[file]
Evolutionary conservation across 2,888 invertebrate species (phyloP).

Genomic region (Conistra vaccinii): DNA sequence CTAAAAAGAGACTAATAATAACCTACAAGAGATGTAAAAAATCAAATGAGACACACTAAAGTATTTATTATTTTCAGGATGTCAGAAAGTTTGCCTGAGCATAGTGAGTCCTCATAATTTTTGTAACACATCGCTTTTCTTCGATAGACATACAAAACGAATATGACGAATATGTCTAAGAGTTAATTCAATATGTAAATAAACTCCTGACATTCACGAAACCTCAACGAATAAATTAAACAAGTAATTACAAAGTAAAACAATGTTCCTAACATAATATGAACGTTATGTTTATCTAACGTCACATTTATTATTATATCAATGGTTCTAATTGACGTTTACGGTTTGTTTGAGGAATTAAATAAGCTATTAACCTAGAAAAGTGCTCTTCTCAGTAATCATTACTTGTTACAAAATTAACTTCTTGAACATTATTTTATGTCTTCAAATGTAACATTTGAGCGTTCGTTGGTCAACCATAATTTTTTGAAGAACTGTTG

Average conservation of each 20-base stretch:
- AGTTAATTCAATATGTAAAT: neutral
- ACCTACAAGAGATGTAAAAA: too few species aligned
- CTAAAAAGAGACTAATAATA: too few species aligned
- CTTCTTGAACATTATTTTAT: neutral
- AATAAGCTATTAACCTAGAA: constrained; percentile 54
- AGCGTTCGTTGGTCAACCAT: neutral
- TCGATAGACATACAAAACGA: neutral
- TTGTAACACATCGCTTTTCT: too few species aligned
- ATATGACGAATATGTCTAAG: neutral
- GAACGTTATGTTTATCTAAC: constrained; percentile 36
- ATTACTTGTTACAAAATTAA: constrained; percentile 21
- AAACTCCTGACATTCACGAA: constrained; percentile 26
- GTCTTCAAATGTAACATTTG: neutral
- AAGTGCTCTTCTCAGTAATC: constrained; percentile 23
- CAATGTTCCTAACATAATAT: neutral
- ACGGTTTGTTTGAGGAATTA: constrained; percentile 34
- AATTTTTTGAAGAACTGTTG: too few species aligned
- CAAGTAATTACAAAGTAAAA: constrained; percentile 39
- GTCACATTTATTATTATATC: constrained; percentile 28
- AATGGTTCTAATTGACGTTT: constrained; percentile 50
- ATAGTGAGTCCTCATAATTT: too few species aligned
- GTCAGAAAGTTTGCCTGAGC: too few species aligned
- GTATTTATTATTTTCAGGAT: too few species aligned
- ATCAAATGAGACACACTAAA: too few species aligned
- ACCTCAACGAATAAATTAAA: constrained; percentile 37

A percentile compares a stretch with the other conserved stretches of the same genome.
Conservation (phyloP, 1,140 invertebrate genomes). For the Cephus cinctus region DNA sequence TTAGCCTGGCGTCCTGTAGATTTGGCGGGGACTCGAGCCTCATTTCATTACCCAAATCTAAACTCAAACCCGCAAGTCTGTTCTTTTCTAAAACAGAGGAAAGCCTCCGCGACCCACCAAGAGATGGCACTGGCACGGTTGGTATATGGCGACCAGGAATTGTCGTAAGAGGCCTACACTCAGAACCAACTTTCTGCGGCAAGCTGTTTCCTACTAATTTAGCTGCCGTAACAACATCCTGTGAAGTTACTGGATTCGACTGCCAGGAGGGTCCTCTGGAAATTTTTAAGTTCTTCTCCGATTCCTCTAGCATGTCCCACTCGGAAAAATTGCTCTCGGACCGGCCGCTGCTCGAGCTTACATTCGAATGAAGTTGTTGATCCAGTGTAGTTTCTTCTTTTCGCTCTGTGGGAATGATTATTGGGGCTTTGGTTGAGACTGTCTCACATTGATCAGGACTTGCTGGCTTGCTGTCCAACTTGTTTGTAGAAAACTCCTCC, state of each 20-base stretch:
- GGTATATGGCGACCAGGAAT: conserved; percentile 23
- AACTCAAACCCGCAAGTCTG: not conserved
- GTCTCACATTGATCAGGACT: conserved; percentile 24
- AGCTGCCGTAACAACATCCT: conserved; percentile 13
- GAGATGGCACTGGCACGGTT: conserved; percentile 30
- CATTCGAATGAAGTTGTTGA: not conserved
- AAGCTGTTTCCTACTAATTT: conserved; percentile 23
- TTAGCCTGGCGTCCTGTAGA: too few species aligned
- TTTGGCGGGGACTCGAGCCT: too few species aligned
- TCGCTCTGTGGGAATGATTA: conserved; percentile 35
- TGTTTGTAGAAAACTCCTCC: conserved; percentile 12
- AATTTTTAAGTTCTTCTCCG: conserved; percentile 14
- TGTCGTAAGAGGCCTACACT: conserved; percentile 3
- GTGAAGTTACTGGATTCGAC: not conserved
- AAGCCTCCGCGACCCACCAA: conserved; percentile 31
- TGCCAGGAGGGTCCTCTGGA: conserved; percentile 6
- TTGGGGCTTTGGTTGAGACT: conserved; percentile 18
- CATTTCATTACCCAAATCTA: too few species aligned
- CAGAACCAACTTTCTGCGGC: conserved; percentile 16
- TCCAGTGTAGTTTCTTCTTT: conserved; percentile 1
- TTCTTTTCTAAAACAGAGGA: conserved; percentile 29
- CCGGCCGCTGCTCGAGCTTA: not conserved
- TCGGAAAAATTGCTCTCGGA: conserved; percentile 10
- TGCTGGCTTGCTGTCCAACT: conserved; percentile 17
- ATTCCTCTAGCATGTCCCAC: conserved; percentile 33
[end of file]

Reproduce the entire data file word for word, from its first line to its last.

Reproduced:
Evolutionary conservation across 2,888 invertebrate species (phyloP).

Genomic region (Conistra vaccinii): DNA sequence CTAAAAAGAGACTAATAATAACCTACAAGAGATGTAAAAAATCAAATGAGACACACTAAAGTATTTATTATTTTCAGGATGTCAGAAAGTTTGCCTGAGCATAGTGAGTCCTCATAATTTTTGTAACACATCGCTTTTCTTCGATAGACATACAAAACGAATATGACGAATATGTCTAAGAGTTAATTCAATATGTAAATAAACTCCTGACATTCACGAAACCTCAACGAATAAATTAAACAAGTAATTACAAAGTAAAACAATGTTCCTAACATAATATGAACGTTATGTTTATCTAACGTCACATTTATTATTATATCAATGGTTCTAATTGACGTTTACGGTTTGTTTGAGGAATTAAATAAGCTATTAACCTAGAAAAGTGCTCTTCTCAGTAATCATTACTTGTTACAAAATTAACTTCTTGAACATTATTTTATGTCTTCAAATGTAACATTTGAGCGTTCGTTGGTCAACCATAATTTTTTGAAGAACTGTTG

Average conservation of each 20-base stretch:
- AGTTAATTCAATATGTAAAT: neutral
- ACCTACAAGAGATGTAAAAA: too few species aligned
- CTAAAAAGAGACTAATAATA: too few species aligned
- CTTCTTGAACATTATTTTAT: neutral
- AATAAGCTATTAACCTAGAA: constrained; percentile 54
- AGCGTTCGTTGGTCAACCAT: neutral
- TCGATAGACATACAAAACGA: neutral
- TTGTAACACATCGCTTTTCT: too few species aligned
- ATATGACGAATATGTCTAAG: neutral
- GAACGTTATGTTTATCTAAC: constrained; percentile 36
- ATTACTTGTTACAAAATTAA: constrained; percentile 21
- AAACTCCTGACATTCACGAA: constrained; percentile 26
- GTCTTCAAATGTAACATTTG: neutral
- AAGTGCTCTTCTCAGTAATC: constrained; percentile 23
- CAATGTTCCTAACATAATAT: neutral
- ACGGTTTGTTTGAGGAATTA: constrained; percentile 34
- AATTTTTTGAAGAACTGTTG: too few species aligned
- CAAGTAATTACAAAGTAAAA: constrained; percentile 39
- GTCACATTTATTATTATATC: constrained; percentile 28
- AATGGTTCTAATTGACGTTT: constrained; percentile 50
- ATAGTGAGTCCTCATAATTT: too few species aligned
- GTCAGAAAGTTTGCCTGAGC: too few species aligned
- GTATTTATTATTTTCAGGAT: too few species aligned
- ATCAAATGAGACACACTAAA: too few species aligned
- ACCTCAACGAATAAATTAAA: constrained; percentile 37

A percentile compares a stretch with the other conserved stretches of the same genome.
Conservation (phyloP, 1,140 invertebrate genomes). For the Cephus cinctus region DNA sequence TTAGCCTGGCGTCCTGTAGATTTGGCGGGGACTCGAGCCTCATTTCATTACCCAAATCTAAACTCAAACCCGCAAGTCTGTTCTTTTCTAAAACAGAGGAAAGCCTCCGCGACCCACCAAGAGATGGCACTGGCACGGTTGGTATATGGCGACCAGGAATTGTCGTAAGAGGCCTACACTCAGAACCAACTTTCTGCGGCAAGCTGTTTCCTACTAATTTAGCTGCCGTAACAACATCCTGTGAAGTTACTGGATTCGACTGCCAGGAGGGTCCTCTGGAAATTTTTAAGTTCTTCTCCGATTCCTCTAGCATGTCCCACTCGGAAAAATTGCTCTCGGACCGGCCGCTGCTCGAGCTTACATTCGAATGAAGTTGTTGATCCAGTGTAGTTTCTTCTTTTCGCTCTGTGGGAATGATTATTGGGGCTTTGGTTGAGACTGTCTCACATTGATCAGGACTTGCTGGCTTGCTGTCCAACTTGTTTGTAGAAAACTCCTCC, state of each 20-base stretch:
- GGTATATGGCGACCAGGAAT: conserved; percentile 23
- AACTCAAACCCGCAAGTCTG: not conserved
- GTCTCACATTGATCAGGACT: conserved; percentile 24
- AGCTGCCGTAACAACATCCT: conserved; percentile 13
- GAGATGGCACTGGCACGGTT: conserved; percentile 30
- CATTCGAATGAAGTTGTTGA: not conserved
- AAGCTGTTTCCTACTAATTT: conserved; percentile 23
- TTAGCCTGGCGTCCTGTAGA: too few species aligned
- TTTGGCGGGGACTCGAGCCT: too few species aligned
- TCGCTCTGTGGGAATGATTA: conserved; percentile 35
- TGTTTGTAGAAAACTCCTCC: conserved; percentile 12
- AATTTTTAAGTTCTTCTCCG: conserved; percentile 14
- TGTCGTAAGAGGCCTACACT: conserved; percentile 3
- GTGAAGTTACTGGATTCGAC: not conserved
- AAGCCTCCGCGACCCACCAA: conserved; percentile 31
- TGCCAGGAGGGTCCTCTGGA: conserved; percentile 6
- TTGGGGCTTTGGTTGAGACT: conserved; percentile 18
- CATTTCATTACCCAAATCTA: too few species aligned
- CAGAACCAACTTTCTGCGGC: conserved; percentile 16
- TCCAGTGTAGTTTCTTCTTT: conserved; percentile 1
- TTCTTTTCTAAAACAGAGGA: conserved; percentile 29
- CCGGCCGCTGCTCGAGCTTA: not conserved
- TCGGAAAAATTGCTCTCGGA: conserved; percentile 10
- TGCTGGCTTGCTGTCCAACT: conserved; percentile 17
- ATTCCTCTAGCATGTCCCAC: conserved; percentile 33